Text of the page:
China And US Enter New Territory Over Economy
Barack Obama officially begins his second term as US president but the legacy of his next four years may already have been written.
If predictions are correct, President Obama is set to preside over the end of an empire as America is eclipsed by China as the world's economic superpower.
The Organisation for Economic Co-operation and Development (OECD) has predicted that China will become the world's largest economy by 2016 - a milestone which will have profound global geopolitical implications.
The fundamental shift explains why the direction of the US/Chinese relationship is more important than any other over the coming few years.
In a recent interview with Time magazine, President Obama put the relationship and the broader Asia-Pacific region at the top of his agenda.
"We are helping to shape and frame what the Asia-Pacific region will look like. That's critically important because that's where the growth and population and increasing centre of gravity is going to be.
"China is going to continue to rise and we should hope for China's success. A stable China that over time is transitioning to a more open, democratic society would be really good for us economically and politically."
The US became the world's most powerful country economically more than 100 years ago, since then that clout has allowed Washington to establish itself as the world's leader.
America has, to the benefit of some and the detriment of others, acted for decades as the world's policeman.
It has the world's pre-eminent military force and the most advanced monetary system. The US dollar is the only genuinely global currency.
It is no coincidence that organisations like the International Monetary Fund and the United Nations should be based in America.
All that has been possible because of America's position as the largest economy on earth and victory in the Second World War.
But China's meteoric rise over the past few decades could change everything.
If the OECD is right, then the economic sun will set for America in the second half of 2016 - three years into Mr Obama's second term.
America will no longer be able to boast about being number one, a fact that is bound to play as a pivotal moment in the psyche not just of Americans but of those who will be taking the baton - the 1.3 billion people of China.
As the economic leader, will China take on the responsibility as the global policeman? Will an ever increasing Chinese clout shape world events? Will the West increasingly bow or succumb to Chinese demands because their economies are so entwined in China's?
The irony of course is this - China is still an authoritarian one-party state and with no elections, the Communist Party has ruled over this vast land since 1949.
At the risk of wildly over-simplifying the Party's success strategy, it is their obsession with control and censorship coupled with cautious yet broad economic reforms that have placed China where it is now.
Since the reforms of the 1990s, the rule-of-thumb for China's population has been this - if you can do what you want as long as you don't question the Communist Party's legitimacy and as long as you accept that the Party allegiances will be advantageous (or even essential) in every facet of life.
And so an undemocratic nation controlled by a Communist government whose members make up just 6% of the population is set to become the most powerful nation on earth.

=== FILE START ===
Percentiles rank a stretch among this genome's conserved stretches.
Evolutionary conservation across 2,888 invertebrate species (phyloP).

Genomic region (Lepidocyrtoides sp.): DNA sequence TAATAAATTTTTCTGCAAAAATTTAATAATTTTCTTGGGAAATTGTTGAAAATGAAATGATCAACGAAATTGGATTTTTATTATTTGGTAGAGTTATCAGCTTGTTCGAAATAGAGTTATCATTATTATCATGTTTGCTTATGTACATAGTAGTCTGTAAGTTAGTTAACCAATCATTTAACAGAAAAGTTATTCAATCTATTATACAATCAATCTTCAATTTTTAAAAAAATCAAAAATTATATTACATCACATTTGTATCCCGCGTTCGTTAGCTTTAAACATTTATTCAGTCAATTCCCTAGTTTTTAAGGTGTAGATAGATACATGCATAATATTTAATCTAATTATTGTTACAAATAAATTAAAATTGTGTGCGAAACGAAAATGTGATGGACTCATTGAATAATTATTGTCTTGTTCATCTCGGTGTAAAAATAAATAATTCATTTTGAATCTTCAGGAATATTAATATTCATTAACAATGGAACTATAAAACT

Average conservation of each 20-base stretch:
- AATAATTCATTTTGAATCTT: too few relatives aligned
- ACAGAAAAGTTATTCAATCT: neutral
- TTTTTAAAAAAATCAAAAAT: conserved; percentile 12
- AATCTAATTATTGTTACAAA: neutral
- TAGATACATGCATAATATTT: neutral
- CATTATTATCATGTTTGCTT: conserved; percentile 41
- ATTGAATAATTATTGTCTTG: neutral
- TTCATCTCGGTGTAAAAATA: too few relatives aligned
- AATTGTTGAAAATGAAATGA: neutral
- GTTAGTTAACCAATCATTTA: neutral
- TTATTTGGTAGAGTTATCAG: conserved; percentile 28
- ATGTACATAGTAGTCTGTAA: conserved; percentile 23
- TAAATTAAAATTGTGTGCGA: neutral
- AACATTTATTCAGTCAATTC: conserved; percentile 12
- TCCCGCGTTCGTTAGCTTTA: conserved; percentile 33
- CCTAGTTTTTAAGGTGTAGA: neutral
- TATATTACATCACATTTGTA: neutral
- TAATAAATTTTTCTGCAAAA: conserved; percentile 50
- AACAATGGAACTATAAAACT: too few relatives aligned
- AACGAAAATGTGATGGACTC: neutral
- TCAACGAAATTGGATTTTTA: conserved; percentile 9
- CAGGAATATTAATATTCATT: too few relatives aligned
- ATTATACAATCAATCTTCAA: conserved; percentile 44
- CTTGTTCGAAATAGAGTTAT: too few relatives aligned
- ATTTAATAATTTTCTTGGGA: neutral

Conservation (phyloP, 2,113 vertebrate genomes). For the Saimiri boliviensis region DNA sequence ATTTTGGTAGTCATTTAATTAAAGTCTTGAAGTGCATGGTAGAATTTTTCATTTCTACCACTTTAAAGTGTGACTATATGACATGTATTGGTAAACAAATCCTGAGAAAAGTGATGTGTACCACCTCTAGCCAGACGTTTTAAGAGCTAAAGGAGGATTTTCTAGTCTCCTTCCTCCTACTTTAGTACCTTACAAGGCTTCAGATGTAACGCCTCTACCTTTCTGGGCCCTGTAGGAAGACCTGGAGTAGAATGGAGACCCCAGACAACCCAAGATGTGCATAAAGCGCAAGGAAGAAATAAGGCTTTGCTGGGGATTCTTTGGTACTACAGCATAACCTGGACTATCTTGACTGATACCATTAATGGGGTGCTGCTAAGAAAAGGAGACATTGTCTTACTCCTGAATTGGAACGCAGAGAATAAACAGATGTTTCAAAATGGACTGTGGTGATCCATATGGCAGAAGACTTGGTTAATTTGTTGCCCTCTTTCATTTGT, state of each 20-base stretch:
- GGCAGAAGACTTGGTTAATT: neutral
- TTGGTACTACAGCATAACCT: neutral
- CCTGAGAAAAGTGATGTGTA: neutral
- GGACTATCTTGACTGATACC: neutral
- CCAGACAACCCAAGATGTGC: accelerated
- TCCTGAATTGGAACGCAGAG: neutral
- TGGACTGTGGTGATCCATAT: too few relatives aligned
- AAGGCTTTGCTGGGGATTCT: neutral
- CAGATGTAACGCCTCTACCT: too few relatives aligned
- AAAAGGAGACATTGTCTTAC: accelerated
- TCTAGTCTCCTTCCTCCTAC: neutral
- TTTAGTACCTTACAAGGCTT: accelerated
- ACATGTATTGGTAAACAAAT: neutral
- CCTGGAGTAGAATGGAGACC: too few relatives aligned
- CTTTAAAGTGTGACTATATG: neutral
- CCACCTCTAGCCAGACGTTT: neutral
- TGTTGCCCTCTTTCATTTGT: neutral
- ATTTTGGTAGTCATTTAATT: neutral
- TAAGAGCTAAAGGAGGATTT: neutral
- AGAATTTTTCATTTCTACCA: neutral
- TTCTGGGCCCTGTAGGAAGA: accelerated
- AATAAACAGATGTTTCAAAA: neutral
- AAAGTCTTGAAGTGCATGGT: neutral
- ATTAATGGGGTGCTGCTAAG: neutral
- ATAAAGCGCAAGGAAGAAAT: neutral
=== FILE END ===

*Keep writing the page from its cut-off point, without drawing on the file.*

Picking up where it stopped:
For America this prompts a decision - confrontation or cooperation.
There are some within American politics who believe China's rise should be countered with an effort to encourage an internal struggle to remove the Communist Party.
There are others who believe we should allow history should judge which political system - democracy or autocracy - is correct.
Henry Kissinger was the US National Security Advisor in the 1970s when Washington first established ties with the Communist government in Beijing.
In July 1971, he held top secret meetings in Beijing with then Chinese Premiere Zhou Enlai which eventually lead to the historic bilateral talks between President Nixon and Chairman Mao.
Secret documents, released from the vaults after 30 years, reveal the cautious diplomacy which is being repeated almost word-for-word today.
"We realise, of course, that there are deep ideological differences between us," Mr Kissinger is quoted as saying to Premiere Zhou at the secret meeting in the then US embassy in Beijing.
"You are dedicated to the belief that your concepts will prevail. We have our own convictions about our future.
"The essential question for our relations is whether both countries are willing to let history judge who is correct, while in the interval we cooperate on matters of mutual concern on a basis of mutual respect and equality for the benefit of mankind."
Some might say that history has now judged the political victor, though that could be argued either way - those who think Communism is a failure will point the wholesale collapse of the Soviet Union.
But the men who run the Communist Party in China will say the opposite as under their leadership, China is set to become the world's most powerful nation.
Mr Kissinger is now 89 but still actively commenting on the relationship he was central in forming.
Last March he said: "The inevitable tendency to impinge on each other should not be equated with a conscious drive to contain or dominate, so long as both can maintain the distinction and calibrate their actions accordingly.
"China and the United States will not necessarily transcend the ordinary operation of great-power rivalry. But they owe it to themselves, and the world, to make an effort to do so."